...This has been the burning question in Massachusetts, which tried and failed this summer to revise the ubiquitous employee contracts that restrict post-employment work for competitor companies for a period of time (usually 1-3 years). For a while now, it's seemed like the "cool" employers use noncompetes for nearly everyone...but rarely enforce them. Still, even with the idea that it might not be enforced, an employee could be forgiven for feeling daunted by a noncompete contract---and even stifled from innovation.
The MA House and Senate both came up with intriguing solutions to this issue, but then adjourned without compromise. What will happen? I guess we'll have to see in January.
I love starting off retreats with an exercise I call "personal histories." Yes,it's great that everyone gets to know each other better.
But more important than that, I think, this exercise gives everyone's voice a chance to resound in the room, right off the bat. It makes it easier to add to the mix later on.
Exercise: Personal Histories
Provide the group with a large flip chart on which you've written six questions. They can be the following questions, or ones you make up. Make sure that there are deep, important questions on there, and that there are simple, easy questions, too. Go around the room, and allow each person to choose one and answer it aloud. Then maybe go around the room again, for a total of two questions. (If it's really fun, you have my permission to go a third time.)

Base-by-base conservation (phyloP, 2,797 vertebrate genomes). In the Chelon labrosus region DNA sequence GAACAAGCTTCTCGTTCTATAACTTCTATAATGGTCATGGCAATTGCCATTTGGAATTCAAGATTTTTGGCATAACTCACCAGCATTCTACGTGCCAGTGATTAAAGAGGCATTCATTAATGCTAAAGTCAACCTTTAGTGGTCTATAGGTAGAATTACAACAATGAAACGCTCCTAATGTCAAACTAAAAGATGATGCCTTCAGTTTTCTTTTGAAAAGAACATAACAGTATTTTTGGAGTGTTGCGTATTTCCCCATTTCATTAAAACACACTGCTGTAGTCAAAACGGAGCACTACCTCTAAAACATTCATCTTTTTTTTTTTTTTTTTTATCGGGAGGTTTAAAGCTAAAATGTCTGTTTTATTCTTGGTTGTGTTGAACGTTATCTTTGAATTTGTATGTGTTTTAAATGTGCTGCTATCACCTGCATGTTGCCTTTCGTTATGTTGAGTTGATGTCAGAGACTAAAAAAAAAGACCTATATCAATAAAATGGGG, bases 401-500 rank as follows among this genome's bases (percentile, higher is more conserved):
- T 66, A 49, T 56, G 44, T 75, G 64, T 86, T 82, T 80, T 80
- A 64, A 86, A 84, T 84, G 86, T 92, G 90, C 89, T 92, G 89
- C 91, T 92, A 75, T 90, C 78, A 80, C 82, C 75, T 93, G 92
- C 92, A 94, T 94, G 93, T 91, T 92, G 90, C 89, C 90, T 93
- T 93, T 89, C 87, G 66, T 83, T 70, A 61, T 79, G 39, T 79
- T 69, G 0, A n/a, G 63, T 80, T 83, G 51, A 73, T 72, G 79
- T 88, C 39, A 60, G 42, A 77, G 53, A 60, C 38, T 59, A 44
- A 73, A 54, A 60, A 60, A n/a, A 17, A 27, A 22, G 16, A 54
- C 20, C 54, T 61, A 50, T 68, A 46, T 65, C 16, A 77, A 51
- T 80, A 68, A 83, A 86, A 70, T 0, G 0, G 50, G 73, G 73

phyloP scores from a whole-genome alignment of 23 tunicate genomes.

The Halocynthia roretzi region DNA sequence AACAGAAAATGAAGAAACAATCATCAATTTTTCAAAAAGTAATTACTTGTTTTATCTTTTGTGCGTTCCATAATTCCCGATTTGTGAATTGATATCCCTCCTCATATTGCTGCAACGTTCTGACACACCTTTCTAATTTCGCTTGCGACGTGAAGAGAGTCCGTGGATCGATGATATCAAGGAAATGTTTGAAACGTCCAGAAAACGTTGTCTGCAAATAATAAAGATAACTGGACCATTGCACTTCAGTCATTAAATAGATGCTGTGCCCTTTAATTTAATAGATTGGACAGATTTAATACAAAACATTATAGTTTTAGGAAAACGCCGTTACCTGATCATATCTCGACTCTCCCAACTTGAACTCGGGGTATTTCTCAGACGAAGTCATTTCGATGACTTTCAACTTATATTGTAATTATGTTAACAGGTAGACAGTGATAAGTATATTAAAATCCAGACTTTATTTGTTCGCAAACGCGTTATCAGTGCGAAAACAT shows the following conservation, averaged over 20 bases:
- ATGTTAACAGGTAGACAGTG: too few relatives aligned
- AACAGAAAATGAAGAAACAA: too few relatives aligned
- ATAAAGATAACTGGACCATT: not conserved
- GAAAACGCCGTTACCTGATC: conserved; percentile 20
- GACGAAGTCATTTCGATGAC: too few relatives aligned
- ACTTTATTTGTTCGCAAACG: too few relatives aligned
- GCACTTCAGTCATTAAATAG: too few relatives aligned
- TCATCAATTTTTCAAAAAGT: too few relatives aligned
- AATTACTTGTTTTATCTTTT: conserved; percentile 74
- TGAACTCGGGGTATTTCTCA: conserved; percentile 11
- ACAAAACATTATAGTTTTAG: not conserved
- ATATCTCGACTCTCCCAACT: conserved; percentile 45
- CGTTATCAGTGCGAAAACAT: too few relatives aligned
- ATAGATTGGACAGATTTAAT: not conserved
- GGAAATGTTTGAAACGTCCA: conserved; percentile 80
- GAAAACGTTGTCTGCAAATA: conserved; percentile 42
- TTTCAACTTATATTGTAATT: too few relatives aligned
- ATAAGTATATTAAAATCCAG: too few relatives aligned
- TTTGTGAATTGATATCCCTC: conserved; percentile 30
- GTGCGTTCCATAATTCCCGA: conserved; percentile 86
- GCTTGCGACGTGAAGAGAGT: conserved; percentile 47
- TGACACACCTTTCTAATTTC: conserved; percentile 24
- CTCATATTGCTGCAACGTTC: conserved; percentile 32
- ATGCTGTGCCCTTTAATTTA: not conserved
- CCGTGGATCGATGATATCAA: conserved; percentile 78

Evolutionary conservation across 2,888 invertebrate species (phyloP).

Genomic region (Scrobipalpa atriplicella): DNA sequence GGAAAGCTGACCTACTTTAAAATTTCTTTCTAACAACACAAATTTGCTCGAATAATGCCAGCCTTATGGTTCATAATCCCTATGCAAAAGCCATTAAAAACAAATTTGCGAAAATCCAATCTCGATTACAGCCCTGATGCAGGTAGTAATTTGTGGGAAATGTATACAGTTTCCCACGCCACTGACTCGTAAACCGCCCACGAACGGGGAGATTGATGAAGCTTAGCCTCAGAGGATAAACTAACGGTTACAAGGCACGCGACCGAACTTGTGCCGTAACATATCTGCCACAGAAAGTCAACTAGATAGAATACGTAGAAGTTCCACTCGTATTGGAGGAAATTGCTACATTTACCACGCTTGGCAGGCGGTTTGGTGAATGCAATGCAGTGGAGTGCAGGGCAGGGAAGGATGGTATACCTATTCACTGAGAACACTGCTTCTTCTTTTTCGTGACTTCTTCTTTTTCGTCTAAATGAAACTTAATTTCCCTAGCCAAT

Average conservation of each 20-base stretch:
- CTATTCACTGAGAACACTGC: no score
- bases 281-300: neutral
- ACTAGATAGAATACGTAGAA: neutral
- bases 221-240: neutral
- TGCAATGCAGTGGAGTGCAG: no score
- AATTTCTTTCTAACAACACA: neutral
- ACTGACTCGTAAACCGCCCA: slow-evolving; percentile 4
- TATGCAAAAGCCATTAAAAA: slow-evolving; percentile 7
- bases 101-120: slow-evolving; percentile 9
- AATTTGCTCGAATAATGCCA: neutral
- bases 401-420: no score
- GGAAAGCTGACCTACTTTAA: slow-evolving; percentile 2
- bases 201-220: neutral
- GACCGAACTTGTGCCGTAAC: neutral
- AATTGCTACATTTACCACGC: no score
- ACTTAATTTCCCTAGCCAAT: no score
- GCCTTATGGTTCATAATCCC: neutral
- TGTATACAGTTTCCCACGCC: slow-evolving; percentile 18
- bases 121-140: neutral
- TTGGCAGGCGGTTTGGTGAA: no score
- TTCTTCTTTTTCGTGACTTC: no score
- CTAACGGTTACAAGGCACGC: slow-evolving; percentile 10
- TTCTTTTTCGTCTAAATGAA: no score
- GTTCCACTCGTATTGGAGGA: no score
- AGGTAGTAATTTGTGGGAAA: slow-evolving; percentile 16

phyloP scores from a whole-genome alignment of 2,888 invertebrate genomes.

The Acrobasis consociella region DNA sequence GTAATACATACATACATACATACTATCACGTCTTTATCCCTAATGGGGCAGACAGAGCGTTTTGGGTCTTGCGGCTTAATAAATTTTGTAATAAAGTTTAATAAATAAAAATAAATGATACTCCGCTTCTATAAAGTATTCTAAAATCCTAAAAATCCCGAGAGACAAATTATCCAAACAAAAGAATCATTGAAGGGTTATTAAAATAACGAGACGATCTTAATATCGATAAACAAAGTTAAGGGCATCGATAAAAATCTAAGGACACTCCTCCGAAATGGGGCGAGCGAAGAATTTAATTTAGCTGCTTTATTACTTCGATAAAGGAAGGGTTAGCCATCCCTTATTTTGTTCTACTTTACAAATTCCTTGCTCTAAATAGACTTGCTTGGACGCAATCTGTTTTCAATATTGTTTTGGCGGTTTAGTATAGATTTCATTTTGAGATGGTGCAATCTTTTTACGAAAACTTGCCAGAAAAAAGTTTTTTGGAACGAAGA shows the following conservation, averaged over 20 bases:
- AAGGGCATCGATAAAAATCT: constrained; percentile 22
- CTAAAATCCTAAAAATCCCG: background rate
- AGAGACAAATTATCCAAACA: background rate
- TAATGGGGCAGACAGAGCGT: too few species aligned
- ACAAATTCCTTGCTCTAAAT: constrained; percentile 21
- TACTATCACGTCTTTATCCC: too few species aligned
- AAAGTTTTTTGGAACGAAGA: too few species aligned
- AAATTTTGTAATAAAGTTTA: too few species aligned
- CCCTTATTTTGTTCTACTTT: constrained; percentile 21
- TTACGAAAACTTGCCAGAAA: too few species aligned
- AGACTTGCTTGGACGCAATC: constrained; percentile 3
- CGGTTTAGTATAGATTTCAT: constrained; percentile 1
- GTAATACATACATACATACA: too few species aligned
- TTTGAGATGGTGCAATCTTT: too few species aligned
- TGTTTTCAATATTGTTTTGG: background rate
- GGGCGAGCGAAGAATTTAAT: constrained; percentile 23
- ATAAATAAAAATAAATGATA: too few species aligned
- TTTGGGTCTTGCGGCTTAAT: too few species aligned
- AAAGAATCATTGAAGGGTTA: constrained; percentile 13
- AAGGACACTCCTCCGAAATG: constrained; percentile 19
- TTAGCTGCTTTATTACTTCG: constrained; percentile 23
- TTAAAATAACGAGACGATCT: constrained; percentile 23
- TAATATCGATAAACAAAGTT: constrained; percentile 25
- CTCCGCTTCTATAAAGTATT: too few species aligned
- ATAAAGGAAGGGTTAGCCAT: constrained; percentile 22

- What is your favorite type of party to attend? (Halloween, New Year's Eve, etc.)
- What has been your favorite concert to attend, and why?
- Describe a situation (personal or professional) in which you would like to have a 'do over.'
- What is the funniest sitcom you have ever watched?
- If you could jump into the pages of any book you've ever read and actually experience the story firsthand, which book would you choose?
- If you have to write a one-sentence mission statement for your life, what would it be?
- In your opinion, what is the worst first impression you have ever made (personally or professionally)?
- What is your favorite foreign language to hear spoken?
- Share the funniest thing that has ever happened to you on a date.
- If you could own any prop that was used in a movie, what prop would it be?
- What would it take (financially or otherwise) to get you to spend the night in a remote mansion that is supposedly haunted?
- If you could have served on the jury of any trial in history, which would you choose?
- On a scale of 1-10 (1: you can't stand it, 10: you love it), how well do you like your given first name?
- More than any other, what professional skill do you wish you were better at?
- What is one thing you have never done to celebrate your birthday that you would really love to do on your special day?
There's more where those came from! Special thanks to Maria McQuaid.
This fall, I will have a couple of open coaching slots, so please reach out if you're interested.
Coaching, Retreats and Facilitation, Competency Mapping, The Right Physical Work Environment, Mission/Vision Development, Leadership Circle Profile Assessment, and more strategic people practices for an innovation culture:
With the phenomenal IBIS Consulting, I also conduct diversity work, from assessments to e-learning programs, on topics such as diversity and unconscious bias.